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Comment Re:Less Space than a Nomad. (Score 1) 320

The fans in the 2013 also need regular cleaning (which is fun when it requires removing 10 screws to get at them, all with a special screwdriver) or the machine will have GPU errors that will crash applications. I've found putting it on a metal biscuit tin lid works well as an external heatsink, but I'd much rather they made the case a few mms thicker and allowed proper airflow. The new ones are disappointing. It's a shame, because this one is now three years old, which is about our normal replacement cycle and there's nothing compelling to replace it (16GB? WTF?).

Comment Re:Problem for parents (Score 1) 154

I ran a Mac-like Linux distribution on her Linux PC, but it was not 'the real thing'.

I doubt you found something that's actually Mac-like. For example, did drag-and-drop work reliably between any arbitrary pair of applications? Did all of the applications support scripting remote? Did it have a system-wide search that did full-text indexing of all document types (including PDFs, office documents, and so on)?

Most such things are really crappy copies because they only duplicate the superficial irrelevant crap. I don't care if it looks like OS X - Apple's made a bunch of poor design decisions there in favour of good demos at the expense of long-term usability and it would be easy to improve matters. I do care that the core functionality works. Unfortunately, GNUstep has nowhere near enough contributors to be able to do a good job.

Comment Re:Low end? (Score 1) 154

16GB isn't shockingly small for a laptop, but it is a bit embarrassing for a high-end laptop. The top of the line MBP is £4000. Dell has been selling laptops with 32GB of RAM for about 4 years and more RAM is one of the big reasons I was considering replacing my current three-year-old MBP. A marginally faster CPU, a faster GPU, a bigger SSD and some gimmicks are all far less useful to me than being able to run a couple of 4-8GB VMs all of the time.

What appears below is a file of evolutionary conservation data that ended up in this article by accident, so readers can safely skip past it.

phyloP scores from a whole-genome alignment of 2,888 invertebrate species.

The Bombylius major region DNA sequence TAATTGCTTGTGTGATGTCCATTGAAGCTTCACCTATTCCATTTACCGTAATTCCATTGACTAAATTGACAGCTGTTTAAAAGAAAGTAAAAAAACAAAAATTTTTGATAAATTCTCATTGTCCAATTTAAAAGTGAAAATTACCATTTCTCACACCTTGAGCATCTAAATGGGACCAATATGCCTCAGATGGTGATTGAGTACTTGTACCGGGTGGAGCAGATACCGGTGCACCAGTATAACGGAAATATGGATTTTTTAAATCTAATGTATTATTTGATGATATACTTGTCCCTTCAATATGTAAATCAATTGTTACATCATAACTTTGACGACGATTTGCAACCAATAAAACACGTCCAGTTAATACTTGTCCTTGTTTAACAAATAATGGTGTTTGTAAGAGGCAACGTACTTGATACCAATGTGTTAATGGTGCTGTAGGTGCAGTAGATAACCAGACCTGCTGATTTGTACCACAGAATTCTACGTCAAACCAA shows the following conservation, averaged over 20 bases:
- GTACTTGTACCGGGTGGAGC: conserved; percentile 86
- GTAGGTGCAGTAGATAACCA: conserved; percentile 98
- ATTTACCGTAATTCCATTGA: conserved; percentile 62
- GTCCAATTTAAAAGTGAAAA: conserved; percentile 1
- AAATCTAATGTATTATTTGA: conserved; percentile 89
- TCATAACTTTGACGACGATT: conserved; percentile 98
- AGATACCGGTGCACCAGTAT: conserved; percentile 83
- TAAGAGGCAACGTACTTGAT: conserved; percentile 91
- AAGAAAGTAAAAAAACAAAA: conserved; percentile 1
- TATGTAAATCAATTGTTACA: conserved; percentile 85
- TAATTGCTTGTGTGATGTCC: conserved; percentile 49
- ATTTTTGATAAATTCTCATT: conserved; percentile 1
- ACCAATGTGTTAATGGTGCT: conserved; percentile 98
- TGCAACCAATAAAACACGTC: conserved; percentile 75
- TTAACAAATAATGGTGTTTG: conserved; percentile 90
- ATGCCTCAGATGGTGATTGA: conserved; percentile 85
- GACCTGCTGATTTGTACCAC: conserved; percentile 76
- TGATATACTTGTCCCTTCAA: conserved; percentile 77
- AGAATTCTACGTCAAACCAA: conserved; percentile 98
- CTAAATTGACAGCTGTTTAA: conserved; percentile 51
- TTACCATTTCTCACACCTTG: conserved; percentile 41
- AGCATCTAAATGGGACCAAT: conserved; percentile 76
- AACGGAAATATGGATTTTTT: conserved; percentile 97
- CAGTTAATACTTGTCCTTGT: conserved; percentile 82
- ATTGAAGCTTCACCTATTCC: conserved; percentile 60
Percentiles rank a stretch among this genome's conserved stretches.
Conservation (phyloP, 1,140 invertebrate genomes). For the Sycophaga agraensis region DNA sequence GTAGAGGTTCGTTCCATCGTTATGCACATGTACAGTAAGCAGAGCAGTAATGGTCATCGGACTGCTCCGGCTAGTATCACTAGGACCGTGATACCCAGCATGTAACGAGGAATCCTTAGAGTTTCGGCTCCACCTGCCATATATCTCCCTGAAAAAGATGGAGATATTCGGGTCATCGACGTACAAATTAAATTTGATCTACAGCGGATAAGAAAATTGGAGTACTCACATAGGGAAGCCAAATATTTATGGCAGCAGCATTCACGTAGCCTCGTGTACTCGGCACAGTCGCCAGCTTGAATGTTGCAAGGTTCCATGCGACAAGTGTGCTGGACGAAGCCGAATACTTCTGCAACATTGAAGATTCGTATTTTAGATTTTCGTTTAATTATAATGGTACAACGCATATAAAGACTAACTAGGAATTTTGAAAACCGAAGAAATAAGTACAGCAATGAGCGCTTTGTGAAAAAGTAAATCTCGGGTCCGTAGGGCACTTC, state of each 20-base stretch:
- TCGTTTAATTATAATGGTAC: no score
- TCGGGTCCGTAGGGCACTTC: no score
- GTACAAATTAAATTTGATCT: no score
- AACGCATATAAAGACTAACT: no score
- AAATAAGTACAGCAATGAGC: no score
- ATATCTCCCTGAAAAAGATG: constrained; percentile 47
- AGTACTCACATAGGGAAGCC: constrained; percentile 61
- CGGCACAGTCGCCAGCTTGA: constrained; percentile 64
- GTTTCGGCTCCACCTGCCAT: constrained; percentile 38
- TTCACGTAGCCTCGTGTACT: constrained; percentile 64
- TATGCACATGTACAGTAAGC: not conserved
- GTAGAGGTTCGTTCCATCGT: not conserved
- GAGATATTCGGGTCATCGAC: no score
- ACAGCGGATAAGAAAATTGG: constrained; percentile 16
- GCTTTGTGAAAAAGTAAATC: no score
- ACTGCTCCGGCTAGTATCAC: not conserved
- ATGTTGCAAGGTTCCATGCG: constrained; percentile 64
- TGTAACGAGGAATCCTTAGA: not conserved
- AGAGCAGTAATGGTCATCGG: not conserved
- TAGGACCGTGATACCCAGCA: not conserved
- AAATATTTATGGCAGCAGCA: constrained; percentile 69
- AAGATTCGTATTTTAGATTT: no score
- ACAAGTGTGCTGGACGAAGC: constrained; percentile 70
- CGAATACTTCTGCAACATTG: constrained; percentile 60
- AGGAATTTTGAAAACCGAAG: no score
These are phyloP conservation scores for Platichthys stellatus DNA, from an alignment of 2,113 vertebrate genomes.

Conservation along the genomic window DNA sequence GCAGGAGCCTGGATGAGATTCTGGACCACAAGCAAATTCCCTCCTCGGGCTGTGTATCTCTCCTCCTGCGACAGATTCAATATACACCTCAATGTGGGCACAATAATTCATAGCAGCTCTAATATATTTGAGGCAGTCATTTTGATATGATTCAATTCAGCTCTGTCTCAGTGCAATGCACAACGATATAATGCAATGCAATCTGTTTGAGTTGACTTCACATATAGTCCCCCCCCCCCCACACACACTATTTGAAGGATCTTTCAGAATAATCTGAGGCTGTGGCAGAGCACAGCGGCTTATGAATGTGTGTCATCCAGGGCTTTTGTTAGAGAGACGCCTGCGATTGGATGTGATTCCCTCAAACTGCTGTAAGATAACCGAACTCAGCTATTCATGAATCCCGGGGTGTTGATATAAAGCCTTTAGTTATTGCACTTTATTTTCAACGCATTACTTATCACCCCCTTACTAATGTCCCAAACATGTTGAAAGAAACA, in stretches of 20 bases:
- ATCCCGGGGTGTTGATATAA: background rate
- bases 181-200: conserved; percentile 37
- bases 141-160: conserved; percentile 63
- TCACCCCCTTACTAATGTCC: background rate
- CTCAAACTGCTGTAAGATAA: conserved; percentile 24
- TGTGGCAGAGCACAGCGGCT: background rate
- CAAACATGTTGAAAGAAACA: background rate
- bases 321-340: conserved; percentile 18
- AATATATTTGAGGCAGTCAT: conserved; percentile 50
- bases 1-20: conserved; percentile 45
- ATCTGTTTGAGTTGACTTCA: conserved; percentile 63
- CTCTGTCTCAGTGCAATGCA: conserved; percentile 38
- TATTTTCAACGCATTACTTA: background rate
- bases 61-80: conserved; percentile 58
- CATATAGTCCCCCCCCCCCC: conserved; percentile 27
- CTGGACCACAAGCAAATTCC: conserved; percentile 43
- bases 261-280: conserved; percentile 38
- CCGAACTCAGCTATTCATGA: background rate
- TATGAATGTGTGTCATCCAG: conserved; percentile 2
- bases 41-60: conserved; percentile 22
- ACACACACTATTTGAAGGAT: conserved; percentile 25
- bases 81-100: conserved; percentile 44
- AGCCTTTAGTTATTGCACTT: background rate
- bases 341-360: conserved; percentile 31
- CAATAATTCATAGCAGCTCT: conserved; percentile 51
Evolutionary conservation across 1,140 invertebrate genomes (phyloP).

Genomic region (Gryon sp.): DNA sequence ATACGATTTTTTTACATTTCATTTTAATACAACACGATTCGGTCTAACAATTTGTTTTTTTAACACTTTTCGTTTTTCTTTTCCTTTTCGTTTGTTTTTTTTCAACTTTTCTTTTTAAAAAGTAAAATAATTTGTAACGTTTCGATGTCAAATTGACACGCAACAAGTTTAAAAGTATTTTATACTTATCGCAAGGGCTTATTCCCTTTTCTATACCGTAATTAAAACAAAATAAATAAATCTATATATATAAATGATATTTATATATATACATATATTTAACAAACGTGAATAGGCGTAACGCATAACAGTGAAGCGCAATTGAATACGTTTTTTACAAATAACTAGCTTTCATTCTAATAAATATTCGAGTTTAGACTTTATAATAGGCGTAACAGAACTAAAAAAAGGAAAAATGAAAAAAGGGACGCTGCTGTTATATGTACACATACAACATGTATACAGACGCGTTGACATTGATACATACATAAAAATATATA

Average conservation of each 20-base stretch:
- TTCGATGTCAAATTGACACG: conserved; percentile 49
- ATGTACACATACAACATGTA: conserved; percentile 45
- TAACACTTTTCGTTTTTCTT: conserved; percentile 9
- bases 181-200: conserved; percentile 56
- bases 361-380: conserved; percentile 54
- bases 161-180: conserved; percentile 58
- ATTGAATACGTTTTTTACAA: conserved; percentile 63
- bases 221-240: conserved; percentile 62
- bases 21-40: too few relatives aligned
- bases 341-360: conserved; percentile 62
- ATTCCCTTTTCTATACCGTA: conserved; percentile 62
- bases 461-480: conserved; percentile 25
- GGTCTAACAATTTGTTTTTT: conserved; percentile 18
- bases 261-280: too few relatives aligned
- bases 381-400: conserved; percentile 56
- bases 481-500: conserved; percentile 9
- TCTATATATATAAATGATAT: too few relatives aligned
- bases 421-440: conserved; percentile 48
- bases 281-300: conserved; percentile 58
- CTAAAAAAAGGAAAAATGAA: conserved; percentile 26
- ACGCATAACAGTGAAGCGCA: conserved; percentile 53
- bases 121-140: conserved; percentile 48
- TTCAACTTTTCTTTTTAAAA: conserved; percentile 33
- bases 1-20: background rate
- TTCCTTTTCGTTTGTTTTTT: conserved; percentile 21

Comment Re:Bye, MagSafe (Score 1) 154

I tripped over the charging lead to my ThinkPad (R31) while it was on the top of a chest of drawers doing a big compile job. The machine flew across the machine and landed on its corner, with the edge of the case popping off. The compile paused for a few seconds and then continued and I was able to pop the case together, but I was very glad that it was my cheap laptop! I've kicked the charging cable for my MBP a few times (I often leave it by or on the sofa, plugged into the wall) and had the cable pop out, especially in my last house where the socket was in front of the sofa and so the cable had to run across the floor. I'm a bit nervous about having a connector where kicking the power cord can damage the device.

The main thing about the new MBPs though is 16GB in a £4000 laptop in 2016? WTF? I can get a 2TB SSD, but not 32GB of RAM? Seriously?

Comment Re:I hope Apple knows (Score 1) 154

My father got a Surface fairly early on and has been happy with it. He wanted a lightweight device with a long battery life that ran Word, PowerPoints, Outlook, and a web browser. The Surface was precisely that and that also appealed to a lot of other corporate types. Now Office works on Android and iOS, it's not clear that the Surface will continue, but in a lot of places it's seen as the tablet for real work.

Comment Re:FINALLY (Score 4, Informative) 101